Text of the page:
A first look at Amazon’s new delivery drone, slated to start deliveries this year
Amazon previews its new delivery drone, the MK30
Image Credits: Amazon
Following this morning’s debut of the Sparrow bin-picking robot, Amazon just unveiled MK30, the latest iteration of its delivery drone. The system is the successor to the MK27-2, which is set to debut limited deliveries to residents in Lockeford, California and College Station, Texas. The MK30, which is set for a 2024 debut, is both smaller and lighter than the earlier version and able to withstand harsher temperatures and a broader range of weather conditions. Another key element here is making things quieter. Drone noise has been one of the most anticipated complaints about bringing these systems into residential settings. The system maintains the same basic hexacopter foundation as its predecessor — a different tack than the fixed-wing systems deployed by the likes of Wing.
Reducing the noise signature of our drones is an important engineering challenge our team is working on. Our drones fly hundreds of feet in the air, well above people and structures. Even when they descend to deliver packages, our drones are generally quieter than a range of sounds you would commonly hear in a typical neighborhood. Prime Air’s Flight Science team has created new custom-designed propellers that will reduce the MK30’s perceived noise by a further 25%. That’s a game-changer we’re very excited about.
Also on-board are new safety systems designed to avoid a wide range of different obstacles, from fellow drones to trees to people and pets. “While it’s impossible to eliminate all risks from flying, we take a proven aerospace approach to design safety into our system,” the company writes. “As always, our newest drone will go through rigorous evaluation by national aerospace authorities like the Federal Aviation Administration to prove its safety and reliability.”
The acknowledgement of risk is important here. The truth is as these things become more common, so too, will accident reports. Amazon’s delivery drones have been through their share of ups and downs (so to speak), but the program appears to have survived some wide ranging cuts from CEO Andy Jassy — the same may not apply to the company’s last-mile Scout delivery robot, however.
“[T]o sustainably deliver a vast selection of items in under an hour, and eventually within 30 minutes, at scale,” Amazon writes, “drones are the most effective path to success.” Plenty of skepticism remains around the efficacy of such programs, of course. Amazon, however, isn’t alone in betting big on drone delivery — one baby step at a time. Alphabet’s Wing program recently announced a deal with DoorDash for food deliveries in Logan, Australia. Amazon Prime Air VP David Carbon discussed the company’s ambitions thusly at today’s event:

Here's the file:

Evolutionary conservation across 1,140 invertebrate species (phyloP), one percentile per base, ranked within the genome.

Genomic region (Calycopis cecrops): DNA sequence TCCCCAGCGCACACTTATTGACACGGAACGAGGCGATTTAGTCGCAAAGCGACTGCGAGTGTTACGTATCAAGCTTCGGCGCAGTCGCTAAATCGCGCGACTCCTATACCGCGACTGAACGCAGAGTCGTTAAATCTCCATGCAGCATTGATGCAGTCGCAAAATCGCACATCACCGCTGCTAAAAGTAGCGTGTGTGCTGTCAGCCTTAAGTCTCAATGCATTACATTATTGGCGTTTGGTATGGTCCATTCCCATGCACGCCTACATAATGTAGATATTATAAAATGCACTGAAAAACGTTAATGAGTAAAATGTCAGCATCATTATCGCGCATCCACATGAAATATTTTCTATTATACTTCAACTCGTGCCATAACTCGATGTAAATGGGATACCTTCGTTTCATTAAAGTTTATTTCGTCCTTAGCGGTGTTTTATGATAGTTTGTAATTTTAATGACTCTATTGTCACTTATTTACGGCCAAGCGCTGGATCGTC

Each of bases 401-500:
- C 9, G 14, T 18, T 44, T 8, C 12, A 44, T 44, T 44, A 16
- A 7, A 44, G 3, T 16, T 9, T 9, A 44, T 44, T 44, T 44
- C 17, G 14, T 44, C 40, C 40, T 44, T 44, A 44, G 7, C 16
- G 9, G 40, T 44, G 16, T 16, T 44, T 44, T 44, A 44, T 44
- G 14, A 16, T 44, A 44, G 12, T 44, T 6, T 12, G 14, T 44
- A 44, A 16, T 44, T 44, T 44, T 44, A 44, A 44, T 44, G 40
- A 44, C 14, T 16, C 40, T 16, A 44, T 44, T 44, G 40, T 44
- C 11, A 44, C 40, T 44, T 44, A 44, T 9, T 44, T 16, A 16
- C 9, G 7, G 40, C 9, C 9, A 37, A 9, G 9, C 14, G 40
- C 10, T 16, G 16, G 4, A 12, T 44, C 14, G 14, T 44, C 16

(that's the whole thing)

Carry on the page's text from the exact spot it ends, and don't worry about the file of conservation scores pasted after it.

A demonstrated, targeted level of safety that is validated by regulators and a magnitude safer than driving to the store. Delivering 500 million packages by drone, annual by the end of this decade. Servicing millions of customers, operating in highly populated, suburban areas such as Seattle, Boston and Atlanta. Flying in an uncontrolled space autonomously.
The latest drone model will drop packages from 12 feet in the air.
The drone is about five-and-a-half feet in diameter and weighs 80 pounds, according to Hendrickson. It can only carry packages weighing less than five pounds, and deliveries must fit in one box about the size of a shoe box. The box is loaded into the back and secured inside, then the drone takes off vertically, similar to a helicopter, using six propellers. Once in the air, it rotates into a forward position and the hexagon surrounding the drone serves as its wings. Hendrickson said it flies at about 50mph. Once at the delivery location, it descends vertically, scans the area to make sure it’s clear, then drops the box from a hover 12 feet above the ground. The drone can fly 12 kilometers roundtrip, and is fully autonomous. The drone needs ample clear space beneath it to drop the box. Amazon says thousands of items are eligible for drone delivery, a small percentage of the vast assortment available on its marketplace. “We’ve made sure that all of those products are both capable of being okay when they are delivered, and our packaging, which is displayed behind me as well, is a special packaging that ensures that the integrity of the product is still intact after the delivery,” Hendrickson said. Prime Air has been slow-going since it started testing in 2013. It made a single drone delivery in 2016 but has reportedly hit major setbacks since, such as high turnover and crashes. It reached a key milestone in August 2020 when the Federal Aviation Administration gave Amazon approval to operate the drones. On Thursday, Amazon also announced the next model, the MK30, which it says will launch in 2024. Amazon says the MK30 is smaller, will be 25% less noisy than the MK27-2, and will be able to fly in light rain.